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Russia

Strike At Ford-Vsevolojsk

A unique and exemplary struggle

Sunday 2 December 2007, by Carine Clément

On November 20, 2007 at midnight the assembly line stopped. Of the 2200 workers at Ford-Vsevolojsk (region of Saint-Petersburg), 1500 took part in the strike.

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Workers demand a 35% pay rise
Renault workers supported the strike at Ford

The management reacted by prohibiting the workers of the morning shift to enter the factory. It even called in the OMONs (Russian riot police) to block the entrance. Since then, every day, hundreds of workers hold a permanent meeting in front of the factory, taking care not to let any possible strike-breakers pass.

In a dash of enthusiasm, they dance and sing. The employees of the canteen, who are also on strike, distribute tea and sandwiches. There is an atmosphere of euphoria and enthusiasm as they find themselves together again to fight for their rights. The principal demand of the strikers relates to the level of wages, which they ask to be raised by 30 per cent. For the moment the average wages in the factory turn around 19,000 roubles (550 euros). The strike is attracting a lot of attention, linked to the massive strike movements in France and in other countries of Europe – you can hear the workers chanting: "France shows us the road to follow, hurrah! ", and also in relation to the next parliamentary elections, which will be held on December 2, 2007.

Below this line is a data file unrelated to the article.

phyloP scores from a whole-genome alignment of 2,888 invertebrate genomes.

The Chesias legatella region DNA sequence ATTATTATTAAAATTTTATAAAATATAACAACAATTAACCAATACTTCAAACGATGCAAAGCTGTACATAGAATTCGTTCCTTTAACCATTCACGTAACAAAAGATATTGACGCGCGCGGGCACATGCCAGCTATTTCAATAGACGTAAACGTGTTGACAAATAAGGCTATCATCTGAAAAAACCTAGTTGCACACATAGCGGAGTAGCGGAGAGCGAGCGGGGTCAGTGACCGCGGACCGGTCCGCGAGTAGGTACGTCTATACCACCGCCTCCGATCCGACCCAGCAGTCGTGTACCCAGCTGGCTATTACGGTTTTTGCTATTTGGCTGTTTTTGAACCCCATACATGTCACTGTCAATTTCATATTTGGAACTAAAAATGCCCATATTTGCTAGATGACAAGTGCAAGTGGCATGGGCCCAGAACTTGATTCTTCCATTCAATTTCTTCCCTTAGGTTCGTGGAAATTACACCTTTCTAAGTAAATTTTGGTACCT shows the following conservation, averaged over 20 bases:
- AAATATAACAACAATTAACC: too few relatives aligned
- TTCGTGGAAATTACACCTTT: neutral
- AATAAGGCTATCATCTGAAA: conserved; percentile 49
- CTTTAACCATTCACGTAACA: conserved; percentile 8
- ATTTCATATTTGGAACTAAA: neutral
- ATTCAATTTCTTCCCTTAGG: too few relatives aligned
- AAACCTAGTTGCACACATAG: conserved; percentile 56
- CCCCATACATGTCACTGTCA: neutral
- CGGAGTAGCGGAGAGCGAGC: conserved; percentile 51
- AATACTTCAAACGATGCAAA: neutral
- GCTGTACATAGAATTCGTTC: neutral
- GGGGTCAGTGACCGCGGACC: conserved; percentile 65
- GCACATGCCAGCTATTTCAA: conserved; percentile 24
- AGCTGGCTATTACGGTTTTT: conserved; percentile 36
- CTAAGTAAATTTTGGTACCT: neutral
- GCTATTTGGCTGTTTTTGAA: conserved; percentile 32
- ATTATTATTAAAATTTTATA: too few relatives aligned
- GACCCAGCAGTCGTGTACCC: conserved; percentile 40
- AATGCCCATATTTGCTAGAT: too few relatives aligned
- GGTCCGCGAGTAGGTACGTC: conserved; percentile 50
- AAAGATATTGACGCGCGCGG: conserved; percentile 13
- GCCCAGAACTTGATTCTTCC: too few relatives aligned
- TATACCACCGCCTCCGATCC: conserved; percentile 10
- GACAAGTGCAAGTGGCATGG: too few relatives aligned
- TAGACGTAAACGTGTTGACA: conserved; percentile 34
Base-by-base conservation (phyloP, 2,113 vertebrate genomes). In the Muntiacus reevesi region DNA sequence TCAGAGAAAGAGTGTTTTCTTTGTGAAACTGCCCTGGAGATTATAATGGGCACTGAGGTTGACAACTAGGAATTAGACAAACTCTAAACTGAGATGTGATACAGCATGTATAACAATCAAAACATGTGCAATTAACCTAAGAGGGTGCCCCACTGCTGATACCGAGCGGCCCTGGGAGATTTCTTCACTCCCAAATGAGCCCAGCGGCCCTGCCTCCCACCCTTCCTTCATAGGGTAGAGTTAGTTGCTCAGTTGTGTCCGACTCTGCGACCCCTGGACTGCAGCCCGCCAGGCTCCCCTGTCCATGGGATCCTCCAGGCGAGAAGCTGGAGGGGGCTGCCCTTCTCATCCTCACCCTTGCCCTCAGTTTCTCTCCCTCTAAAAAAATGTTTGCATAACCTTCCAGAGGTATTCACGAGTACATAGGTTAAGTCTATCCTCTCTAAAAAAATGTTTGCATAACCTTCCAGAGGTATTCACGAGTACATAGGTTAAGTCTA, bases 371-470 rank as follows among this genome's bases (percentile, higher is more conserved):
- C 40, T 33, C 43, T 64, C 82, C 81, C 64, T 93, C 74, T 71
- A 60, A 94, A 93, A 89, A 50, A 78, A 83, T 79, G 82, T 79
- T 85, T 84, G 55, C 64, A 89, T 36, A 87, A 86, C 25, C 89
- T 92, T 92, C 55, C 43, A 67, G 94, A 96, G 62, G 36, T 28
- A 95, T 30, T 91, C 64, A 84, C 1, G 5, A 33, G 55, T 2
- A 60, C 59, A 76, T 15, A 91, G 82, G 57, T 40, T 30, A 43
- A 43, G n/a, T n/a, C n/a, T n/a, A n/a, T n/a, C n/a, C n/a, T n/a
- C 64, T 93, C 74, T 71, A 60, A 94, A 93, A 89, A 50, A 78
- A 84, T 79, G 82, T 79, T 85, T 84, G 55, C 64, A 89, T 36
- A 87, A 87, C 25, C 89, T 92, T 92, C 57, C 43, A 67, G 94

Especially, public opinion and even the traditional trade unions of the FNPR confederation, which are, however, hostile in principle to any open conflict with company managements, is starting to shift. A public letter signed by twenty sociologists of work, asking for a liberalization of the Labour Code in relation to the regulation of the right to the strike, was published by several newspapers. The trade unions and collectives of other companies of the country, and also from abroad, have sent messages of support. Pickets in solidarity with the strike have been organized in Saint Petersburg and Moscow. The president of the FNPR, Mikhail Chmakov – allied with "United Russia" [Putin’s party] in the elections – has dared to speak publicly of the need to revise the Labour Code, which was, however, adopted in 2001 thanks to him and the party in power.

On the other hand, the management of Ford Russia, for the moment, says that it will refuse any negotiation before the ending of the strike. The strikers have been warned that they will not be paid. Those workers who agree to sign a formal declaration of non-participation in the strike have been promised that they will receive two thirds of their wages for "forced unemployment".

Feeling that the strike was going to be prolonged, the strikers, meeting in general assembly on November 22, unanimously decided divide into two groups: one would resume work in order to be receive minimum remuneration; the other would continue the strike and the permanent meeting at the entrance to the factory "In any event”, - explains Alexeï Etmanov, the president of the trade union of the factory, “that will not be enough to start up production again and will only worsen the financial losses due to the strike."